FILE - Baseball Africa League president Amadou Gallo Fall. Photo: Barry Aldworth
FILE - Baseball Africa League president Amadou Gallo Fall. Photo: Barry Aldworth

Best medical minds will help BAL to be hosted safely in Rwanda, say organisers

By Stuart Hess Time of article published Mar 30, 2021

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JOHANNESBURG – The president of the Basketball Africa League, Amadou Gallo Fall said Tuesday, his organisation was doing everything in its power to ensure the League takes place in a safe environment in Kigali in May.

The BAL announced earlier this week that the inaugural competition would be hosted in the Rwandan capital from May 16 to 30, but with a drastically reduced schedule, for the 12 participating teams and in a bio-secure environment.

Speaking on Tuesday, Gallo Fall didn’t share any details about the health protocols that will be in place for the competition - including how long the teams and officials would be in the ‘bio bubble’ before the competition started or how many and how frequently tests for Covid-19 would be conducted. “We have some of the best medical minds in the world working with us on this,” said Gallo Fall. He cited the World Health organisation, the Centre for Disease Control in Africa, Rwandan health authorities as well as the NBA’s own medical experts as being on standby to provide advice and assistance.

“We can borrow from their experiences of playing in bubbles in the NBA and WNBA. We are confident that the protocol we will put in place will allow us to have a safe environment.”

ALSO READ: Basketball Africa League to tip off in Rwanda in May

Rwanda has employed some of the hardest restrictions seen on the continent to battle Covid-19 and its vaccine rollout programme has seen around 70000 people per day receive an injection.

The BAL was supposed to have taken place last year, and would have been hosted across seven countries before moving to Kigali for the finals series in June. However the pandemic put those plans on ice. Gallo Faul confirmed that the tournament could have taken place towards the end of last year, but officials felt that it would be better to wait until conditions allowed for it to happen.

Even so, the schedule for this year’s tournament is reduced and of course it will take place over a couple of weeks and not a few months, all in one city, at the Kigali Arena which was completed in August 2019. This year’s amended competition will tip off with an 18-game group phase with the 12 teams - divided into three groups of four. During the group phase, each team will face the three other teams in its group once. The top eight teams from the group phase will qualify for the playoffs, which will be single elimination in all three rounds.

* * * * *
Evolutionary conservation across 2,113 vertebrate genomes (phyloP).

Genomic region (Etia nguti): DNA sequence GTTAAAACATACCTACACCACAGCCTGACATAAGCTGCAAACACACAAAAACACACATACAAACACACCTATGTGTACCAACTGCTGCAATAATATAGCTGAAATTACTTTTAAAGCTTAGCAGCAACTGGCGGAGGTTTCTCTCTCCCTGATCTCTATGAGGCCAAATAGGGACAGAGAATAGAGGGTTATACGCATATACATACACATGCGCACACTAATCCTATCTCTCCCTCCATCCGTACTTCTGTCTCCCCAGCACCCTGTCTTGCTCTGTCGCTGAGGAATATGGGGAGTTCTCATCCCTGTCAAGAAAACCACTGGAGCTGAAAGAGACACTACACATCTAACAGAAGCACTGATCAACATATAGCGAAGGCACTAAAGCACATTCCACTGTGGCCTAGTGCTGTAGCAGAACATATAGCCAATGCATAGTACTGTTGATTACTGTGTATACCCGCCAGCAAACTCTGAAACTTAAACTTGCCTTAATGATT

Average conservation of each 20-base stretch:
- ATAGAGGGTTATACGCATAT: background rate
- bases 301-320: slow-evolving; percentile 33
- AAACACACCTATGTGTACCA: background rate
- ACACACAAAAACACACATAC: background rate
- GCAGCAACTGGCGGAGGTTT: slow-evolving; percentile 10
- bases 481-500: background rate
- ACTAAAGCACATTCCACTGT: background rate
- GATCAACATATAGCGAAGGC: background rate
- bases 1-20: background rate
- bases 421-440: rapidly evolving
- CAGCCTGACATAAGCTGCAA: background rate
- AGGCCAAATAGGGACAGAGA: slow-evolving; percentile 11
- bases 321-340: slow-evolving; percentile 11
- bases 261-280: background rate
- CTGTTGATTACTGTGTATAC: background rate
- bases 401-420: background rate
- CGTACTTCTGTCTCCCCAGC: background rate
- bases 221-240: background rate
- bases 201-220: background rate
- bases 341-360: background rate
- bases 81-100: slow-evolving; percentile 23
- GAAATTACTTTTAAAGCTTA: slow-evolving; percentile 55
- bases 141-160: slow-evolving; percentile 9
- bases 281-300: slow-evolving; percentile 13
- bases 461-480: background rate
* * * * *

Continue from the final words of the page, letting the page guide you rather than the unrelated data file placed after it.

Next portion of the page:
“The challenges were not unique to our league, the pandemic caused a lot of sport to be halted and it has impacted on businesses, but I think we have to be patient and stay committed to our objectives.”

During lockdown last year, the BAL, through the NBA, allowed the 12 participating clubs to tap into basketball brains from the NBA including renowned coaches; Gregg Popovich, who’s led the San Antonio Spurs to five NBA championships, Steve Kerr, who’s coached Steph Curry and the Golden State Warriors to three championships, and Masai Ujiri, the president of the 2019 champions the Toronto Raptors.

“We used the time to find innovative ways to engage with our fans and the teams. By getting our teams and players to interact with those leading basketball brains we help build capacity for our teams,” said Gallo Fall.

Importantly for the BAL, it was able to hold onto some key commercial partners, including Nike’s Jordan division which will provide clothing for all the teams. “I think those partners understand that we are here for the long term,” Gallo Fall explained.


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